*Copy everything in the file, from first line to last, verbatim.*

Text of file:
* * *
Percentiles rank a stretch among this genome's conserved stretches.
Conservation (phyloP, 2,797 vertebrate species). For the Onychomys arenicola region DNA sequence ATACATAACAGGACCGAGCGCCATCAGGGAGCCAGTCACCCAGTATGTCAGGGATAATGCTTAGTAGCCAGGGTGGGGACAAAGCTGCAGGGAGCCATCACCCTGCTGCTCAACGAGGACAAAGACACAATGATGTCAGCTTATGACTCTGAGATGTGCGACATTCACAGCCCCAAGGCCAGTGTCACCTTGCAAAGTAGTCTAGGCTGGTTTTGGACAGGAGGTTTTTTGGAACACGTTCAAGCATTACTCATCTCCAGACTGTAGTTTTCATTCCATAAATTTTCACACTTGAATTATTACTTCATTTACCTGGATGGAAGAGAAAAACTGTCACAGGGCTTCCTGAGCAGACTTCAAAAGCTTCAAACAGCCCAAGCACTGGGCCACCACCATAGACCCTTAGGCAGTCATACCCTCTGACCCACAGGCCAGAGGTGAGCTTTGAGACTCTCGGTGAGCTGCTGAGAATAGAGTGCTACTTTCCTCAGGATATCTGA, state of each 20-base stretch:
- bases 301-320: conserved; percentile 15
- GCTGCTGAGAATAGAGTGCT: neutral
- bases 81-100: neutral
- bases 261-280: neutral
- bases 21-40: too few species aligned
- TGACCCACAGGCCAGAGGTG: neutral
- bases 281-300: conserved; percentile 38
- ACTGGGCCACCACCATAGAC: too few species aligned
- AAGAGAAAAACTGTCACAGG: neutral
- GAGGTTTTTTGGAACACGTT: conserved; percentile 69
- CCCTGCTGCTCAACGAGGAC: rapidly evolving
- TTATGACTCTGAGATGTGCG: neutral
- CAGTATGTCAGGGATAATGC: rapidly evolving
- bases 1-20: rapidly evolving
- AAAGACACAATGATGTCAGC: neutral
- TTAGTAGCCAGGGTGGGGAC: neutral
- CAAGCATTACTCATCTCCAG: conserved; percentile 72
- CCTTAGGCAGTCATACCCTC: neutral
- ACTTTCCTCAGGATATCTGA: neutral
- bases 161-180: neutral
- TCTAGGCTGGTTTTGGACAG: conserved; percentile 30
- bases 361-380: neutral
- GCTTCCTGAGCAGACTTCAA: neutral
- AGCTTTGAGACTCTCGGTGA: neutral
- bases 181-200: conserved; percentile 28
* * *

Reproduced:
Percentiles rank a stretch among this genome's conserved stretches.
Conservation (phyloP, 2,797 vertebrate species). For the Onychomys arenicola region DNA sequence ATACATAACAGGACCGAGCGCCATCAGGGAGCCAGTCACCCAGTATGTCAGGGATAATGCTTAGTAGCCAGGGTGGGGACAAAGCTGCAGGGAGCCATCACCCTGCTGCTCAACGAGGACAAAGACACAATGATGTCAGCTTATGACTCTGAGATGTGCGACATTCACAGCCCCAAGGCCAGTGTCACCTTGCAAAGTAGTCTAGGCTGGTTTTGGACAGGAGGTTTTTTGGAACACGTTCAAGCATTACTCATCTCCAGACTGTAGTTTTCATTCCATAAATTTTCACACTTGAATTATTACTTCATTTACCTGGATGGAAGAGAAAAACTGTCACAGGGCTTCCTGAGCAGACTTCAAAAGCTTCAAACAGCCCAAGCACTGGGCCACCACCATAGACCCTTAGGCAGTCATACCCTCTGACCCACAGGCCAGAGGTGAGCTTTGAGACTCTCGGTGAGCTGCTGAGAATAGAGTGCTACTTTCCTCAGGATATCTGA, state of each 20-base stretch:
- bases 301-320: conserved; percentile 15
- GCTGCTGAGAATAGAGTGCT: neutral
- bases 81-100: neutral
- bases 261-280: neutral
- bases 21-40: too few species aligned
- TGACCCACAGGCCAGAGGTG: neutral
- bases 281-300: conserved; percentile 38
- ACTGGGCCACCACCATAGAC: too few species aligned
- AAGAGAAAAACTGTCACAGG: neutral
- GAGGTTTTTTGGAACACGTT: conserved; percentile 69
- CCCTGCTGCTCAACGAGGAC: rapidly evolving
- TTATGACTCTGAGATGTGCG: neutral
- CAGTATGTCAGGGATAATGC: rapidly evolving
- bases 1-20: rapidly evolving
- AAAGACACAATGATGTCAGC: neutral
- TTAGTAGCCAGGGTGGGGAC: neutral
- CAAGCATTACTCATCTCCAG: conserved; percentile 72
- CCTTAGGCAGTCATACCCTC: neutral
- ACTTTCCTCAGGATATCTGA: neutral
- bases 161-180: neutral
- TCTAGGCTGGTTTTGGACAG: conserved; percentile 30
- bases 361-380: neutral
- GCTTCCTGAGCAGACTTCAA: neutral
- AGCTTTGAGACTCTCGGTGA: neutral
- bases 181-200: conserved; percentile 28